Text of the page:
Source: National Archives, Nixon Presidential Materials, NSC Files, Box 520, Country Files, Far East, China, Vol. V. Secret; Nodis; Ohio. Sent for information. A notation on the memorandum indicates the President saw it. In an attached February 8 memorandum to Kissinger, Holdridge recommended that this memorandum be sent to the President. Norwegian diplomats also relayed information about the PRC to U.S. officials in Washington. The Norwegian Ambassador to the United States, Arne Gunneng, discussed Sino-American relations at least three times with U. Alexis Johnson during 1969. (Memoranda of conversation, February 27, September 18, and December 17, 1969; ibid., RG 59, S/S Files: Lot 96 D 695, U. Alexis Johnson Files, Memcons, 1969) During his visit to Washington in November 1970, Norwegian Ambassador to the People's Republic of China Ole Aalgaard suggested to Johnson that he [Aalgaard] could serve as a conduit for messages between the United States and People's Republic of China. (Memorandum of conversation, November 16, 1970; ibid., Memcons, 1970)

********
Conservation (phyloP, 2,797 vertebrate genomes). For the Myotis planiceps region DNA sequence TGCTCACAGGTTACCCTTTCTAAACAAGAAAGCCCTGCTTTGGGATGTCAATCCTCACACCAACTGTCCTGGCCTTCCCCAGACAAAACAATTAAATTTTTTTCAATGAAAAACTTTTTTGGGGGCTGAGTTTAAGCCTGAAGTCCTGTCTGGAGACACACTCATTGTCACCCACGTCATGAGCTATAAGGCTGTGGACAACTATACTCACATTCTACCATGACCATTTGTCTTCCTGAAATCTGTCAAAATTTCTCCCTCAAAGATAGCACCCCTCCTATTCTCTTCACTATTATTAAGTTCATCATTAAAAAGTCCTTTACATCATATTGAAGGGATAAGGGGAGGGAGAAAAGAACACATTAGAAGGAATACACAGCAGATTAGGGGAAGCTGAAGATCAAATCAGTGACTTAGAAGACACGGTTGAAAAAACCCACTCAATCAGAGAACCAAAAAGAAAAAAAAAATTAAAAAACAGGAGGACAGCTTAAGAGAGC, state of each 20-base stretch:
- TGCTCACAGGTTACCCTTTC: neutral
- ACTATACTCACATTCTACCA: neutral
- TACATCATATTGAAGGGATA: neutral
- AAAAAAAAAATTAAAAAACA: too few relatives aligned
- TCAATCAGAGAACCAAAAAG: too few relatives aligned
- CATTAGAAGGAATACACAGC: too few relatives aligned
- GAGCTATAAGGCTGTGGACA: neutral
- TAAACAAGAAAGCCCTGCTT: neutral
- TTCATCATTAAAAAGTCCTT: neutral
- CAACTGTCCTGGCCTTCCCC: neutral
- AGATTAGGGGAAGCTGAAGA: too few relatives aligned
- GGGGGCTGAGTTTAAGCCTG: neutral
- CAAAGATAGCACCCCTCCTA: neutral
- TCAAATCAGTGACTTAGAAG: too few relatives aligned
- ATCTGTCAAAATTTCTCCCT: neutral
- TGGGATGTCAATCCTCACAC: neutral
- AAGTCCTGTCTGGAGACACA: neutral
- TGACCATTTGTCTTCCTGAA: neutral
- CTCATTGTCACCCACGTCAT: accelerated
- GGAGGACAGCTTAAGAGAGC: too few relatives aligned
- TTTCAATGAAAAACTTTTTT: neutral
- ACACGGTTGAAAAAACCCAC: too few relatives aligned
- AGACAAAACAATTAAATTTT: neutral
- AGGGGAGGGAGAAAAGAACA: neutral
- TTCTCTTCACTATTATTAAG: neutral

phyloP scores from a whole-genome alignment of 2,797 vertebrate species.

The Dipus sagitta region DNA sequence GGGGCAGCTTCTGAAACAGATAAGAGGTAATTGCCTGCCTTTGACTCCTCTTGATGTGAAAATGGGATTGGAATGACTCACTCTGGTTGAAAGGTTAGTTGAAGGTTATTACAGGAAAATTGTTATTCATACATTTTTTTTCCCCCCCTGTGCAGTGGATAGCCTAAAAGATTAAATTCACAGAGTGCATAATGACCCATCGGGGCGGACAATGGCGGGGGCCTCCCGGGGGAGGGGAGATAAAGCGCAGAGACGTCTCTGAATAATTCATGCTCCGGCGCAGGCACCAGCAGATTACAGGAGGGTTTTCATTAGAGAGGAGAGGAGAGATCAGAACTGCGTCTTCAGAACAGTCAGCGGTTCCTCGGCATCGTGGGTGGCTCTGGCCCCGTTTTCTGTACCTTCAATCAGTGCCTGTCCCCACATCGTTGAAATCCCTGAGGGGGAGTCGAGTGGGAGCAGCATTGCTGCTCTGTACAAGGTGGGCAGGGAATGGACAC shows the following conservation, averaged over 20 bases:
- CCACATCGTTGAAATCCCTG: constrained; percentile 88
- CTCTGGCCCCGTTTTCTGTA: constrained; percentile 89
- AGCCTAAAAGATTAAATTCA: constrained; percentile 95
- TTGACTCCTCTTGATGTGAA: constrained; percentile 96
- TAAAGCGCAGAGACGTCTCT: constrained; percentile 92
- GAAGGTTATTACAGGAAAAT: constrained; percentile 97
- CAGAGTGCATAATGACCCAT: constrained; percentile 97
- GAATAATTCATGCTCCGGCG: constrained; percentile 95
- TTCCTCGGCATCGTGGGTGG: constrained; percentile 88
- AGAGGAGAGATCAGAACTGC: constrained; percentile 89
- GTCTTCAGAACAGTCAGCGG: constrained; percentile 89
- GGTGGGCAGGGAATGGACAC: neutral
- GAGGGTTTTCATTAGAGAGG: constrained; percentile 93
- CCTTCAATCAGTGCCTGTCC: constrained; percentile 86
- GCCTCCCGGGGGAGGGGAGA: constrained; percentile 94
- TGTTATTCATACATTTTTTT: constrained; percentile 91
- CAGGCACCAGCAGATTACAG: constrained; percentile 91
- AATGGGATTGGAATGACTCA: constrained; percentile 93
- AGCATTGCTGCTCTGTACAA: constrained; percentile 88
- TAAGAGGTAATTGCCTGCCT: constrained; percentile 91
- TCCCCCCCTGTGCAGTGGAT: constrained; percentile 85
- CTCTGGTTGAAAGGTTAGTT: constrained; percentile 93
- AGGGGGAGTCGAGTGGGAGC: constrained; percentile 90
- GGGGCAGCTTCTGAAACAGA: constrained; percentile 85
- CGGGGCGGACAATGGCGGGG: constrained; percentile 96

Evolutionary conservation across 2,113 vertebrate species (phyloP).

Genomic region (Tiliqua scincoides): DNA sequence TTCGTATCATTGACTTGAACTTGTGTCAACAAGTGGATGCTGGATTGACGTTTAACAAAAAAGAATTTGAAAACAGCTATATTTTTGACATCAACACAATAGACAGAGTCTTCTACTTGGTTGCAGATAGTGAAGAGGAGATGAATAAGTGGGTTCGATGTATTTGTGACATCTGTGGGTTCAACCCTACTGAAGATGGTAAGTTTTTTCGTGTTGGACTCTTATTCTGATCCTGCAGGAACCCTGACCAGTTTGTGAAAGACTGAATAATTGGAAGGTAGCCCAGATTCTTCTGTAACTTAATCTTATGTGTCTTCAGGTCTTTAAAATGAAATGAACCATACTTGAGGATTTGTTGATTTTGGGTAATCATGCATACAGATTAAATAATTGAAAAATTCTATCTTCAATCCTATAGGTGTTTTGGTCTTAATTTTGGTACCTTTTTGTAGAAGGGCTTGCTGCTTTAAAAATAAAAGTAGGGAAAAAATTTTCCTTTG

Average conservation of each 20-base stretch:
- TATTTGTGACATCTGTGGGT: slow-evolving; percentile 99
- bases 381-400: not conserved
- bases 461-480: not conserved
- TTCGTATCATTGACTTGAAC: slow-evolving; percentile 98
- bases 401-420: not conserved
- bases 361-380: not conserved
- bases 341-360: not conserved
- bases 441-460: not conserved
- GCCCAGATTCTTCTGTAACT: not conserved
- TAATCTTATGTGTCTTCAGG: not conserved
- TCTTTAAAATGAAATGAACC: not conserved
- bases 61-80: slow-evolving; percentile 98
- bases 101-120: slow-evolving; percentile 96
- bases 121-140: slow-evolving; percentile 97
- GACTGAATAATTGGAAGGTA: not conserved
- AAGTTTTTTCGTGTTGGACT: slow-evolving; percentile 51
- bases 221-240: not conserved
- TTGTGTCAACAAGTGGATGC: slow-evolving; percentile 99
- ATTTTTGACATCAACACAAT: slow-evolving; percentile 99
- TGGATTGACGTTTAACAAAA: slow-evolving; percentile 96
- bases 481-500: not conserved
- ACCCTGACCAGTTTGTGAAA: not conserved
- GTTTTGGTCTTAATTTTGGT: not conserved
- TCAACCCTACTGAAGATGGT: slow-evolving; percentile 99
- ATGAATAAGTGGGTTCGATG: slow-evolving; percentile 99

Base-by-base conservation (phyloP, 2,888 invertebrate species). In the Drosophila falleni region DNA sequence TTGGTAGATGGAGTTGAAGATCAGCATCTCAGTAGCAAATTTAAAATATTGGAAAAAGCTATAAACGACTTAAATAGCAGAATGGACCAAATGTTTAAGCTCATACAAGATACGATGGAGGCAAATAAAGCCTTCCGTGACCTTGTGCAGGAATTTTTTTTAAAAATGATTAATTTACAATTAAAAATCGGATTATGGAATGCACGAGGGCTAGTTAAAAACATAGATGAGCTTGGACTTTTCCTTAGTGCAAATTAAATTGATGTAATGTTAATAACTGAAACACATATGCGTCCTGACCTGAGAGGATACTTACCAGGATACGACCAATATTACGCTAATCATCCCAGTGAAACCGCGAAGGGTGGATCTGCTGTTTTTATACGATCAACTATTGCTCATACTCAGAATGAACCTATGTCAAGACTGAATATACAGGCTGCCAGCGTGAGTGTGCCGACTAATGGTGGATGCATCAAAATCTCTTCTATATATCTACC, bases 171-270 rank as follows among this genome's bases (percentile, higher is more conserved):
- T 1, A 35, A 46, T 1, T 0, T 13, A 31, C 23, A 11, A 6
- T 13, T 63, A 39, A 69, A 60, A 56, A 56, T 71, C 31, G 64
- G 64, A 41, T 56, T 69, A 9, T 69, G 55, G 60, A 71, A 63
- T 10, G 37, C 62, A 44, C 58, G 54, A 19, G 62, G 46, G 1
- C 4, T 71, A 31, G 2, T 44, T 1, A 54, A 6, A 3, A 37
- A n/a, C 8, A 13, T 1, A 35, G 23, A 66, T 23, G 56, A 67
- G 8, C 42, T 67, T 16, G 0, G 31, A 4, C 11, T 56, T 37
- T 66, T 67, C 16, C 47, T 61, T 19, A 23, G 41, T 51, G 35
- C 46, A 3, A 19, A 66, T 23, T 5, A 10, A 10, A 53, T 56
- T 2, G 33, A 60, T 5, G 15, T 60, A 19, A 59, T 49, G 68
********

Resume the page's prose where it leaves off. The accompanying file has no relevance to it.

Document 105: Draft Response to National Security Study Memorandum 106